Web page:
Applying the principle of purposive interpretation, the Supreme Court noted that a subordinate legislation should be interpreted in the context of the parent act. Thus, the subordinate legislation must be interpreted in a manner that gives the appropriate effect to the parent act. It laid down that identifying the intention of the legislature is imperative.

Further, the Supreme Court also emphasized on the transformative nature of the Constitution of India and consequently, the laws made under its mandate. It laid down that laws must be enacted, interpreted and enforced keeping in mind the changing times and societal values. While marriage continues to have an important place in Indian society, the nature of relationships has evolved. The idea of a domestic partnership without entering into a marriage is more common than ever before. Various laws such as the Hindu Succession Act, 1956 and the Hindu Adoptions and Maintenance Act, 1956 have extended the beneficial provisions of the respective statutes to unmarried women as well. It therefore laid down that the Act and the Rules must be interpreted with the same dynamic mind-set.

The Hon’ble Supreme Court noted that the Act was passed to replace the corresponding erstwhile provisions of the Indian Penal Code. The Indian Penal Code had made it a criminal offence for the woman and the doctor in instances of abortions, except where the procedure was done in good faith and to save the woman’s life. The Act as it stood prior the 2021 Amendment made it legal for married women to undergo abortions within 20 weeks and doctors were no longer criminally liable for carrying out the medical procedure. As a result of the amendment of the Act in 2021, the benefits under the Act was extended to unmarried woman as well, besides extending the period within which pregnancy can be terminated to 24 weeks.

Another noteworthy observation of the Supreme Court was the emphasis on mental health. Section 3(2)(b) lays down that the woman can seek termination of pregnancy where the continuance of the pregnancy can cause grave injury to her mental or physical. The Apex Court laid down that the term “mental health” ought to be given a wide connotation. The contours of mental health cannot be confined to medical terms or medical language. There are several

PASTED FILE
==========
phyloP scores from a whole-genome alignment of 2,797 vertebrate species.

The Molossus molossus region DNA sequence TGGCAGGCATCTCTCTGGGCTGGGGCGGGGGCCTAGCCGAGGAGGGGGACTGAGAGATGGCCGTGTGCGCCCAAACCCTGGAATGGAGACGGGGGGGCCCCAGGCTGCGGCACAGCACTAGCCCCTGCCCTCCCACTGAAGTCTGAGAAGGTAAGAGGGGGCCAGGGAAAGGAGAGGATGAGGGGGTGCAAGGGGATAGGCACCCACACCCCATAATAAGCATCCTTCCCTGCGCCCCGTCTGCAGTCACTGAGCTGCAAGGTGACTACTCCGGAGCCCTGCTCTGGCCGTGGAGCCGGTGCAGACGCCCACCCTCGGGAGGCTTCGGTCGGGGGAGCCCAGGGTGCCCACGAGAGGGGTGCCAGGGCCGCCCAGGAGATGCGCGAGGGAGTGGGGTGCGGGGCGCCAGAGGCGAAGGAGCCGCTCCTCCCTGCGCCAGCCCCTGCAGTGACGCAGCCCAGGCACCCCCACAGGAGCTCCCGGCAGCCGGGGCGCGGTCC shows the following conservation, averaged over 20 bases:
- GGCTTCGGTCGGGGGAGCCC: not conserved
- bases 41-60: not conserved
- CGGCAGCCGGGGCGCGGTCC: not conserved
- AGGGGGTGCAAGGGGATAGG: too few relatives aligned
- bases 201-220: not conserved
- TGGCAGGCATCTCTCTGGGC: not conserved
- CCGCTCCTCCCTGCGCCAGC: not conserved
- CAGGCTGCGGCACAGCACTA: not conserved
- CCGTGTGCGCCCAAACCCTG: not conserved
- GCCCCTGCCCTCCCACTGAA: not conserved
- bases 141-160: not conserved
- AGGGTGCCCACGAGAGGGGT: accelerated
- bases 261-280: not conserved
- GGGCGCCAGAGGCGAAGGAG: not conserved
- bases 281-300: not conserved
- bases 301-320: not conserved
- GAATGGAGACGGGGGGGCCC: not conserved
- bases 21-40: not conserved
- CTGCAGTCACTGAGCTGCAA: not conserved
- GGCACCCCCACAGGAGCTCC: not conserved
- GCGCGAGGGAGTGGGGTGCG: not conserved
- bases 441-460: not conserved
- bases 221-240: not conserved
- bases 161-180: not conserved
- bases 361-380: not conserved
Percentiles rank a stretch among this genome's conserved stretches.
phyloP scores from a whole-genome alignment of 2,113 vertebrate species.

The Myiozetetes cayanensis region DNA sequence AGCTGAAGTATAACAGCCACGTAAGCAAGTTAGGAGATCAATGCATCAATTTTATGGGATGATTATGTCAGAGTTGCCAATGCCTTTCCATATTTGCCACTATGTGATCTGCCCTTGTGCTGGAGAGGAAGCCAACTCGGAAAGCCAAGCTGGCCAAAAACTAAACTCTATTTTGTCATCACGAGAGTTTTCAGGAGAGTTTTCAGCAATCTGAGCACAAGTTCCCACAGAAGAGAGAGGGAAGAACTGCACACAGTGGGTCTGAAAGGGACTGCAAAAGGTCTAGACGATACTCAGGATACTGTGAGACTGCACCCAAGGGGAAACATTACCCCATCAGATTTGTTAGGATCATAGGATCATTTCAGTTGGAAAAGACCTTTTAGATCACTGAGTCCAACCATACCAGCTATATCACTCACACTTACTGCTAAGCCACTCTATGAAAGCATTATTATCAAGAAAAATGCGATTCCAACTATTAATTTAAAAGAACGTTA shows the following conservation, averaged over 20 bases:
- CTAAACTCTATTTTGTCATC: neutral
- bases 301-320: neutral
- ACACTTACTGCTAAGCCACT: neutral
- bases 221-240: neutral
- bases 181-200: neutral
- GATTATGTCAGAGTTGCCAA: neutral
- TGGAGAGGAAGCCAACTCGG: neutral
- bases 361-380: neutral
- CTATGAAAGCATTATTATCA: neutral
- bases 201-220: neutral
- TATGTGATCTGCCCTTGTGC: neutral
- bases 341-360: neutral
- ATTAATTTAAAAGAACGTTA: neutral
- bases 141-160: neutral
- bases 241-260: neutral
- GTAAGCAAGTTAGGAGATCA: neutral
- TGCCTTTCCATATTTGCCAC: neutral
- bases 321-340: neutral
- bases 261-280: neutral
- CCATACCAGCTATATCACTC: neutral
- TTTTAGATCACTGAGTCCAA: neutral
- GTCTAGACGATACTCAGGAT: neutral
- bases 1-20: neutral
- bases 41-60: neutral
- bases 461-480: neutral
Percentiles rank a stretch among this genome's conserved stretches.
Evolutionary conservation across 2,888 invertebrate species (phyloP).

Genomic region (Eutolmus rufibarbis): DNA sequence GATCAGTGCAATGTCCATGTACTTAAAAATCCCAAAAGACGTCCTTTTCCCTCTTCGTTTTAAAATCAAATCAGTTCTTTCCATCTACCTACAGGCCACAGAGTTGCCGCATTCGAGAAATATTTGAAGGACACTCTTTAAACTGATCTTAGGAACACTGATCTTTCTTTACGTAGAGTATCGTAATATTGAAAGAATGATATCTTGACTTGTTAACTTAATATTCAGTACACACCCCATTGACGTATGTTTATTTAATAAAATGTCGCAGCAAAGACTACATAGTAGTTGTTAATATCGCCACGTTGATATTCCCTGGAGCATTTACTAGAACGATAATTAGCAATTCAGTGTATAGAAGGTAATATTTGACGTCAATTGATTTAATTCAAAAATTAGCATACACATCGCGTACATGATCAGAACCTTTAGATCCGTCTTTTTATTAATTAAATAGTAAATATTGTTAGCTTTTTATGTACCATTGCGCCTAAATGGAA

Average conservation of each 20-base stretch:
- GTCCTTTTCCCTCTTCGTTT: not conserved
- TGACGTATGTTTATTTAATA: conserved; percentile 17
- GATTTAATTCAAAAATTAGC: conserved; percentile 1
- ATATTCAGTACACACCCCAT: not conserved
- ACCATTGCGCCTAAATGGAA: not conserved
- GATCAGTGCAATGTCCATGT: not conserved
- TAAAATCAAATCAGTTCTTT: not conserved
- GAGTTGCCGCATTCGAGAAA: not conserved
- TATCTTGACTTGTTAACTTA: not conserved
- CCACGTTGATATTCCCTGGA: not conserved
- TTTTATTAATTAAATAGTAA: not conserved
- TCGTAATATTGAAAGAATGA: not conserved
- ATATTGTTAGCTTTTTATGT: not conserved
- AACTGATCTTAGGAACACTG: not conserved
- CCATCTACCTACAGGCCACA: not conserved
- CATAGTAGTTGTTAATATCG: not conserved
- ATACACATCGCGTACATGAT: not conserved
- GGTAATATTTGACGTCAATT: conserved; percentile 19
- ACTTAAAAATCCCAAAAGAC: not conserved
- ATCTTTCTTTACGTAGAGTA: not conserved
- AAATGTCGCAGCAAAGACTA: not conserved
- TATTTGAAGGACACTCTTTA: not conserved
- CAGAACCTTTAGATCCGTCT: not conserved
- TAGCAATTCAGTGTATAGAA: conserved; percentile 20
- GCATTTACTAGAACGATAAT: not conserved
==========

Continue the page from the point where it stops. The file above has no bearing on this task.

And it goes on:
factors such as one’s surroundings that can determine one’s mental health. The Court laid down that instances where young women have parted ways from their partners or otherwise not ready to become mothers or the continuance of the pregnancy would cause grave injury to their mental or physical health are valid grounds for seeking termination of pregnancy. It is thus clear that it is not just under extreme circumstances that a woman seek termination of pregnancy.

However, perhaps the most significant aspect of the judgment is the recognition of the concept of marital rape. On this note, the Supreme Court explicitly stated that the recognition of marital rape under the Act will not have effect of striking down Exception 2 to Section 375 of the IPC, which removes marital rape from the ambit of rape. This issue is sub-judice before the Apex Court. Whether the Apex Court will strike down the exception or not remains to be seen. However, the recognition of marital rape as a ground for seeking termination of pregnancy under the Act is certainly a positive step. Moreover, the Supreme Court also emphasised on the need to protect victims of incestuous rape under the Act. Unfortunately, in India, instances of marital and incestuous rape are not uncommon. Recognition of the problems by the Apex Court in this manner is an important step.

Another important aspect of the judgment is the emphasis on the right to reproductive autonomy. The Court explicitly laid down that the right of women to freely decide whether to have children or not. The Court recognized that the various factors such as caste, family, society, and religion affect the decision of women in such cases. The Court emphasized that such decisions must not be affected by coercion or such factors. A woman undergoing pregnancy often suffers from a myriad of side-effects. Therefore, only a woman undergoing pregnancy should have the right to decide whether she is to carry the pregnancy to term or not. Moreover, the Supreme Court also stated that this right is enshrined in Article 21 of the Constitution of India. The Court further went on to hold that this right is within the realm of personal liberty and the right to privacy.

This article has been written by Ms. Diksha Shetty – Dispute Resolution Team, AAK Legal, Advocates & Solicitors.

Disclaimer – This article is meant for informational purposes only. The contents of this article are not to be construed as legal advice. The views expressed in the article are those of the authors and do not necessarily reflect the views of the firm. The copyright to the article rests solely with the authors and the firm.